Growing Fast? Teach Your Employees to Act like Recruiters

bob event

 

At our last HR, Talent, & People Professionals Meetup, Hessie Coleman, The Head of People Operations at Starling Bank, and Catherine Alani, the Head of Recruitment at Transferwise, spoke about how they work on creating a company culture that attracts talent and keeps employees happy. Marc Cooper, the Managing Director at bob, opened up the evening to questions from the audience.

 

Here are some of the key takeaways from the discussion:

 

How do you attract and recruit the right people?

There are usually two segments potential employees fall into; people you are able to attract and want more of and people you want to attract but are not able to attract. Teaching your employees how to act as recruiters is one of the most effective ways to attract the people you want more of. Have your current employees write blog posts about their work experiences, attend conferences, and utilize social media to show their network what projects they are working on. Reach those individuals you aren’t able to easily attract through defining why you are a great place to work, and localizing it to the market you want to find employees in. The most important thing to remember is to be authentic in your messaging to them.

Additionally, try to understand why employees might decide not to apply to your company. When someone leaves your careers page without applying, ask them why they are leaving the page. When someone is hired, ask what it was that might have stopped them from applying or accepting the job.

 

How do you keep employees engaged?

People always want to be challenged and constantly growing. Companies must build this into their culture. Everyone should know how they are contributing to the customer and should be allowed to pursue their ideas and aspirations within the company. Think about how to create strong learning and development programs; rotational programs is one way to do it.

 

How do you change company culture?

Culture is shaped by the behaviors you reward and punish, and people will emulate behavior that is rewarded. If employees who come in early and stay late are promoted, others in the company will do the same, and you end up with a burnt-out workforce. Teach your employees that it’s ok to not do everything, but to know how to prioritize the most important projects and tasks.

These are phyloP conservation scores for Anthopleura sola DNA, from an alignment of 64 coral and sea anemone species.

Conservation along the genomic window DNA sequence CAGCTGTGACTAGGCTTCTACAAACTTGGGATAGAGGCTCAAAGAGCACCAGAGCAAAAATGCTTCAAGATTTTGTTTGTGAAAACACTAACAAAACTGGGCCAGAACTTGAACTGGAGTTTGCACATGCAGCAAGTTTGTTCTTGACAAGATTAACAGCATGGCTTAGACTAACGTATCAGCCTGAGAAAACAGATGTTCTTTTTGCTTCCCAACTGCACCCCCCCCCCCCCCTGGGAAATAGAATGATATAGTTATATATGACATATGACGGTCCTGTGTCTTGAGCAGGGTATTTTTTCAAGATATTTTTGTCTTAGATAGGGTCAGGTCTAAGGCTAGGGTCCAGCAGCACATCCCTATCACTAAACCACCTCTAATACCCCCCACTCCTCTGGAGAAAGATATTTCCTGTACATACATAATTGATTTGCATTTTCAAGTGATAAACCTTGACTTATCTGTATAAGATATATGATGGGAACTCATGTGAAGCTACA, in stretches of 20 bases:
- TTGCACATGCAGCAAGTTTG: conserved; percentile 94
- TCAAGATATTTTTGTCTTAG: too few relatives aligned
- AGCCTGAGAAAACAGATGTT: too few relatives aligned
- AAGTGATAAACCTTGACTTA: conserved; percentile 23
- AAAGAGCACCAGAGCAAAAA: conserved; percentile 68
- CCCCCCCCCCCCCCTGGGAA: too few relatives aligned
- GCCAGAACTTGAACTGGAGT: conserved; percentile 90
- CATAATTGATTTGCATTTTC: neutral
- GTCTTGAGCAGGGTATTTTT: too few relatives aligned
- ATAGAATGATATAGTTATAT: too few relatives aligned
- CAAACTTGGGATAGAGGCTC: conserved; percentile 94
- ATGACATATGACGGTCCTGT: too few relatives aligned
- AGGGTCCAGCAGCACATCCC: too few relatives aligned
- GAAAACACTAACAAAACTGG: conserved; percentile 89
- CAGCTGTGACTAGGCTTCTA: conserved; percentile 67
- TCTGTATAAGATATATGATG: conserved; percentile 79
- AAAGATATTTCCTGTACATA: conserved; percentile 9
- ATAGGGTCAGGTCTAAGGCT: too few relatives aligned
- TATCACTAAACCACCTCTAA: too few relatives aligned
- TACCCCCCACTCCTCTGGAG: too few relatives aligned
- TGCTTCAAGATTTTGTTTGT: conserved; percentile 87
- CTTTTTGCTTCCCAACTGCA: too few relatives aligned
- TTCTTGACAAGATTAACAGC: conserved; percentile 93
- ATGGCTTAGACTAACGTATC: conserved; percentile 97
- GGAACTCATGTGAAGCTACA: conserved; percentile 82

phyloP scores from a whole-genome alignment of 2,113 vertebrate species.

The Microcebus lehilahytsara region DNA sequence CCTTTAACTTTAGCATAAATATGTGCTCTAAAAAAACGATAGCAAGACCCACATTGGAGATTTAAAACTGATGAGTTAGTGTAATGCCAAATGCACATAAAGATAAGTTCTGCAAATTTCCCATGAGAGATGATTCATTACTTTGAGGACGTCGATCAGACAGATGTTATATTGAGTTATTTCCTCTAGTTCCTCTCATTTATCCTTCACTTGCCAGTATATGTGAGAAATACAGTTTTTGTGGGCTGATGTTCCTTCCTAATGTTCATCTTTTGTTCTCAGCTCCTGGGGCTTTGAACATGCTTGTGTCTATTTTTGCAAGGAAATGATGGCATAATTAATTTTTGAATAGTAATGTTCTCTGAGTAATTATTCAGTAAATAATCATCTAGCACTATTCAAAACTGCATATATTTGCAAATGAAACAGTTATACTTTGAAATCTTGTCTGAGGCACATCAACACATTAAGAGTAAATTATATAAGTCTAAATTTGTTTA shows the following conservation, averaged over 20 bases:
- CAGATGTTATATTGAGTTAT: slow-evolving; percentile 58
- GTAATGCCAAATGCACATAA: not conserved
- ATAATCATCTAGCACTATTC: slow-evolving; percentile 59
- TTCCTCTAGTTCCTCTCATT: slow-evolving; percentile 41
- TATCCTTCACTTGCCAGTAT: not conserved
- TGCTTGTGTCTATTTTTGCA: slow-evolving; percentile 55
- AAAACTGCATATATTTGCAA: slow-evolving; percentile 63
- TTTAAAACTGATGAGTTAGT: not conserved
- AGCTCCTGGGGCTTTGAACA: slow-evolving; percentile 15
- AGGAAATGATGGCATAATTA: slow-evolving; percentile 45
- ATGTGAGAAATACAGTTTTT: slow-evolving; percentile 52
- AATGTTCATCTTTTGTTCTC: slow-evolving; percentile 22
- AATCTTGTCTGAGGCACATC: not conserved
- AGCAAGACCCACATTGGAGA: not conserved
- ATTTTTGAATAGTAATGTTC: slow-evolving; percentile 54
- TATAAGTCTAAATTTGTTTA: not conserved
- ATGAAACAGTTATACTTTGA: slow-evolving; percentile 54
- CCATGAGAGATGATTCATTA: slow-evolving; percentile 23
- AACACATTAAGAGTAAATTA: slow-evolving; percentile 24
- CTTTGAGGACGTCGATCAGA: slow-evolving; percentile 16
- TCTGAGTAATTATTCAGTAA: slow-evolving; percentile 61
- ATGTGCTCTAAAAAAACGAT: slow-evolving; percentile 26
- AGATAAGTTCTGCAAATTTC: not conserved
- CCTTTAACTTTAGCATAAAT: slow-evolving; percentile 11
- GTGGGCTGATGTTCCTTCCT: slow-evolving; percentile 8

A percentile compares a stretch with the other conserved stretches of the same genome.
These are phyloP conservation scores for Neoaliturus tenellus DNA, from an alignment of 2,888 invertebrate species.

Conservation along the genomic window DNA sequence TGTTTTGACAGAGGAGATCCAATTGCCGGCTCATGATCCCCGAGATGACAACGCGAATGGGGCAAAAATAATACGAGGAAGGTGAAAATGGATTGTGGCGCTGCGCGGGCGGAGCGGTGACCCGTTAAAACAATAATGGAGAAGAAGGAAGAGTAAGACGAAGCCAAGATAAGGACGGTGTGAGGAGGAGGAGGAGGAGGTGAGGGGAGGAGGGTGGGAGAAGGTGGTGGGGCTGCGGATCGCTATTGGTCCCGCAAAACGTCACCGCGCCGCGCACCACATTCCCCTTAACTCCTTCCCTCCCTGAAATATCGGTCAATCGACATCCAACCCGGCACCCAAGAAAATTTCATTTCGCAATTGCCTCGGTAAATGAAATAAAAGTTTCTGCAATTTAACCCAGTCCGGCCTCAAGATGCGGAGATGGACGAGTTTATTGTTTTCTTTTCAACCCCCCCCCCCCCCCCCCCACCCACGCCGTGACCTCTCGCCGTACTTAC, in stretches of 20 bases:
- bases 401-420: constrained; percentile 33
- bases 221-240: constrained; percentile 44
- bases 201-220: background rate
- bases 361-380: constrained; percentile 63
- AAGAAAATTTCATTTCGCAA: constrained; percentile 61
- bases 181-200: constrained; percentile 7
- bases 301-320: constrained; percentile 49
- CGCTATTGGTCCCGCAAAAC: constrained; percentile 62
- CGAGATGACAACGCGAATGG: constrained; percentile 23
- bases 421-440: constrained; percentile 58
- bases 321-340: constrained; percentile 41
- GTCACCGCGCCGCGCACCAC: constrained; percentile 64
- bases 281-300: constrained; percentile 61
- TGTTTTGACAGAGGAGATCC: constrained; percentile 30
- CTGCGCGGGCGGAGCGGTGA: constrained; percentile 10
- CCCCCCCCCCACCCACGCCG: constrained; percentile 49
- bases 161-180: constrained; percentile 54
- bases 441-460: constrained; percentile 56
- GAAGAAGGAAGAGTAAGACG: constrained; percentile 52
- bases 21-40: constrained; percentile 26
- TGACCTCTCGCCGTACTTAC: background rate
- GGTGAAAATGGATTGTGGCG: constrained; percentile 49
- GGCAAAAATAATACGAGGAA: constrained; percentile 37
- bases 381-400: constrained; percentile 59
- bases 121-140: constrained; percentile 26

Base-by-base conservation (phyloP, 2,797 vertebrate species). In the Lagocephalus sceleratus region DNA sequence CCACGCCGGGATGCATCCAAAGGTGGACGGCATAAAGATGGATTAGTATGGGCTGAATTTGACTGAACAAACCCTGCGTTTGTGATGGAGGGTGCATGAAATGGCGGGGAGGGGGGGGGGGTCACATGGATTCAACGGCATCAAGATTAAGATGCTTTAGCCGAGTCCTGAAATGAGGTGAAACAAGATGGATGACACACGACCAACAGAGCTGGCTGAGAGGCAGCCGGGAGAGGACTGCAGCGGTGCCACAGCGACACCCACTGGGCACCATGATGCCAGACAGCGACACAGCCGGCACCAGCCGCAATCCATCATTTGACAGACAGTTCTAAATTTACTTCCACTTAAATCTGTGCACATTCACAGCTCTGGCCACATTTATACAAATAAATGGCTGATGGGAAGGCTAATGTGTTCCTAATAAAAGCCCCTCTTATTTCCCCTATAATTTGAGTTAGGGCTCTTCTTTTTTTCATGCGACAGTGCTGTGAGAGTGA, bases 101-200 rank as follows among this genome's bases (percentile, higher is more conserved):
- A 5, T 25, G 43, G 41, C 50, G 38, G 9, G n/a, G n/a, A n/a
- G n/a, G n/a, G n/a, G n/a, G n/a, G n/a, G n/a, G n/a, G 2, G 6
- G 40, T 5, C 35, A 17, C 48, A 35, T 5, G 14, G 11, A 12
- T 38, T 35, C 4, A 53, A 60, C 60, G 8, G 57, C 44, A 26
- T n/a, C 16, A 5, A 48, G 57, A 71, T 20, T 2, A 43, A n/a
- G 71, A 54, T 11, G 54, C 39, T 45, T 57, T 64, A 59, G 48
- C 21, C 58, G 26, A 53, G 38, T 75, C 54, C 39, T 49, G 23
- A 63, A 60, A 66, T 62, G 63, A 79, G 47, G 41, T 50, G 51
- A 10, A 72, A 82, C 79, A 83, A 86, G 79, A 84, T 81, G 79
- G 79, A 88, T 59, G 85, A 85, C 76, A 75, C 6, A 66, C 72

How do you promote an open company culture?  

Check-in conversations are a great way to allow your people to communicate things that are happening that are inhibiting them from working well. You can help managers hold productive check-in meetings by training them; prepare them with questions to ask such as “what are your priorities?” and “how can we help you?”, and make sure they are setting time aside to talk about these things. A good way to screen for good managers during the interview process is to ask them what the most constructive feedback they have gotten from their team was. The answer is pretty telling.

The key is to treat people as people, and not as machines. Always be flexible and supportive of your employees to promote an open company culture.

 

Talk to your people

There is no “one size fits all” way of enhancing company culture and attracting the right talent. Each company will have its’ own way of managing and engaging their people, but the most important thing you can do when growing a company and hiring for the best talent is to always listen to your people.

 

Join our community

Don’t miss out on our next discussion, and join our HR Professionals meetup group here.


ABOUT DANIELLE:

Danielle is a Marketing Operations Manager at bob. She studied Business and Psychology and believes in the power of utilising behavioral insights to form great companies. She enjoys discovering what the future of work might look like, listening to podcasts, traveling, and hiking.

 

Connect with Danielle on LinkedIn

Leave a Reply

Your email address will not be published. Required fields are marked *